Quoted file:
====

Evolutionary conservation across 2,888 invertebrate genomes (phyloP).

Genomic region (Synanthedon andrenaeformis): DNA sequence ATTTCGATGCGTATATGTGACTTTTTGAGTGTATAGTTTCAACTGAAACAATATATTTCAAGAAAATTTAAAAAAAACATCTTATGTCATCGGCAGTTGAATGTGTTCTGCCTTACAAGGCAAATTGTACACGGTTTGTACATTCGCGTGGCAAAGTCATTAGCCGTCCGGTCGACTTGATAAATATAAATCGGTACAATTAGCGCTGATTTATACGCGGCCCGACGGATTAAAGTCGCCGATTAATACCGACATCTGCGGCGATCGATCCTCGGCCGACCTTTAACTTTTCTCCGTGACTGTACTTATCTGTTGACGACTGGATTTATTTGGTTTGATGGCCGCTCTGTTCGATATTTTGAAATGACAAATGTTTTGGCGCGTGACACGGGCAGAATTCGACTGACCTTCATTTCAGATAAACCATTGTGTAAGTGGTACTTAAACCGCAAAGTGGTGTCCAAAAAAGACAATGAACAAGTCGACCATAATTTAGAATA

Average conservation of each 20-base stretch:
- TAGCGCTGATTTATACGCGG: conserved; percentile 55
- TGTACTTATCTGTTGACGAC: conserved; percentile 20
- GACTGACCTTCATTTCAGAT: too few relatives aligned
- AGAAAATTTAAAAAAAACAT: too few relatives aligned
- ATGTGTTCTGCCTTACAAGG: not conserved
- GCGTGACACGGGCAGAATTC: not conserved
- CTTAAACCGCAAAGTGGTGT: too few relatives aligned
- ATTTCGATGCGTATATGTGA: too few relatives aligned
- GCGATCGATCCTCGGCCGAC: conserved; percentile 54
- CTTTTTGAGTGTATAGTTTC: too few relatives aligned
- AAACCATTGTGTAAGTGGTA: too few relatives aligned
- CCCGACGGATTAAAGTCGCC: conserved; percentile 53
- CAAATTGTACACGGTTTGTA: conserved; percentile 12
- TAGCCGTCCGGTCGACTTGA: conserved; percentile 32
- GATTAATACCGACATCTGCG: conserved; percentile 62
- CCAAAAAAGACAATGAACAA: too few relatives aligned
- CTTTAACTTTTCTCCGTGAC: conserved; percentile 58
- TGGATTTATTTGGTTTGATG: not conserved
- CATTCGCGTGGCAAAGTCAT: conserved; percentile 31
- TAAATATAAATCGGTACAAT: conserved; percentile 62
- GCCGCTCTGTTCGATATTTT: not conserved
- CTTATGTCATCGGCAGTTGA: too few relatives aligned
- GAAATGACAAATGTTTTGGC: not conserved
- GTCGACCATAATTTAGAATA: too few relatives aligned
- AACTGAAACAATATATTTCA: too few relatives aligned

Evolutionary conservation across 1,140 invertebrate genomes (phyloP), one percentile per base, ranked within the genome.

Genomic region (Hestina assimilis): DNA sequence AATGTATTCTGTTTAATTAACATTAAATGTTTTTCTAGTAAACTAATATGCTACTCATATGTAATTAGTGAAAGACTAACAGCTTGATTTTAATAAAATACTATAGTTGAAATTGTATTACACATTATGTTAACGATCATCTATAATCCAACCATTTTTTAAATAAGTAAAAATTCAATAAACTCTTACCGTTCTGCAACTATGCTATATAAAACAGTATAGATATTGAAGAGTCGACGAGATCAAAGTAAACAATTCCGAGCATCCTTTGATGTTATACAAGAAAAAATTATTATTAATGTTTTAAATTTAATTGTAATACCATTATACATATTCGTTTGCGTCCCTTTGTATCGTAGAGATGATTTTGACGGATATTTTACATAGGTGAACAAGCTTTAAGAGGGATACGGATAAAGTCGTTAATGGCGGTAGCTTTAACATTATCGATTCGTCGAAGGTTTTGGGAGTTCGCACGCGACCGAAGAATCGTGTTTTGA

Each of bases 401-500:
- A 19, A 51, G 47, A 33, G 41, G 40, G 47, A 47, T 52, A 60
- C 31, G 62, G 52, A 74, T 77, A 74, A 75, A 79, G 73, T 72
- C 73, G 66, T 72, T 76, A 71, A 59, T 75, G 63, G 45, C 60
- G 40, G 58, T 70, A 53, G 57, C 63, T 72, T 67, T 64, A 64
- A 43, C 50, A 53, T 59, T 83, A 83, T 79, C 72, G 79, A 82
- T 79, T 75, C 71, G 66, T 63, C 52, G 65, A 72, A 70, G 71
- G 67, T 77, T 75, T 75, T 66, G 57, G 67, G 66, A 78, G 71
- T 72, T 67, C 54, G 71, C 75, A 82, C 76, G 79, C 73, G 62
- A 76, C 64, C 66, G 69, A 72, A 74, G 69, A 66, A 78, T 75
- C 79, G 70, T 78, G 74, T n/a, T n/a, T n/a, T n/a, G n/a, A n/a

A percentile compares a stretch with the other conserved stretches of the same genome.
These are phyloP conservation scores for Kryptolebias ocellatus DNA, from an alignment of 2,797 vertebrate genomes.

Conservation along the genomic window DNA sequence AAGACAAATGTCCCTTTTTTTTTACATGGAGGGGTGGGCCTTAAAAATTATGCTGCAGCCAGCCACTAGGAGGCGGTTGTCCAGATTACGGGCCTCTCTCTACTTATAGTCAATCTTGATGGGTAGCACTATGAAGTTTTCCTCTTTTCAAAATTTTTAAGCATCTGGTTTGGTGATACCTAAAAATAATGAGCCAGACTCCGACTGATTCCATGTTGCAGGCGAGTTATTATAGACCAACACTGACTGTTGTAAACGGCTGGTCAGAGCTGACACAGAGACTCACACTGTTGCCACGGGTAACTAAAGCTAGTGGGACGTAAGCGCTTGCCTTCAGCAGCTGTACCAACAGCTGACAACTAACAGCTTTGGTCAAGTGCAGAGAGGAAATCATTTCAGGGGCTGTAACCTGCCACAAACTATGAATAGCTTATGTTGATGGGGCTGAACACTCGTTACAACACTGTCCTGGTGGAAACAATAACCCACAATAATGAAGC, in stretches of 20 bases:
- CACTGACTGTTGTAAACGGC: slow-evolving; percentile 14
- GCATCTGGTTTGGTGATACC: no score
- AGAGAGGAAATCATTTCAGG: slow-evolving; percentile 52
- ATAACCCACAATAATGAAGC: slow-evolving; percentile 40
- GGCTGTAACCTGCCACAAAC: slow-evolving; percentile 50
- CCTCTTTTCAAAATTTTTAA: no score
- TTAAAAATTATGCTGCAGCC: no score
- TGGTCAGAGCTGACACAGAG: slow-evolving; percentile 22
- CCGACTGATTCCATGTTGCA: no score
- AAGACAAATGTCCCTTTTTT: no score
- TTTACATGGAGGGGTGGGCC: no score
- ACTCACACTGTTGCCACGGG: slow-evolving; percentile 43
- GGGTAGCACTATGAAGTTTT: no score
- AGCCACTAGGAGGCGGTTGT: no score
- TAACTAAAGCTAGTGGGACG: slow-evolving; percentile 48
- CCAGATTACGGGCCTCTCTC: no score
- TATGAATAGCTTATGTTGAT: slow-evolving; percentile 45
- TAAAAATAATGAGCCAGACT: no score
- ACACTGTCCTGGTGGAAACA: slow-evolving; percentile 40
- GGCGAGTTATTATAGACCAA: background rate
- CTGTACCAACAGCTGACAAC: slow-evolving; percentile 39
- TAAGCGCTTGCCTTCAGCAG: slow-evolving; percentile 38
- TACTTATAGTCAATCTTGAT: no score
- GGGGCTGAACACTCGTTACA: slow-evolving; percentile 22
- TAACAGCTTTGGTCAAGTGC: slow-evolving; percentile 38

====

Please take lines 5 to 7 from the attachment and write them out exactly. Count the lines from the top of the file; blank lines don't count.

- TGTACTTATCTGTTGACGAC: conserved; percentile 20
- GACTGACCTTCATTTCAGAT: too few relatives aligned
- AGAAAATTTAAAAAAAACAT: too few relatives aligned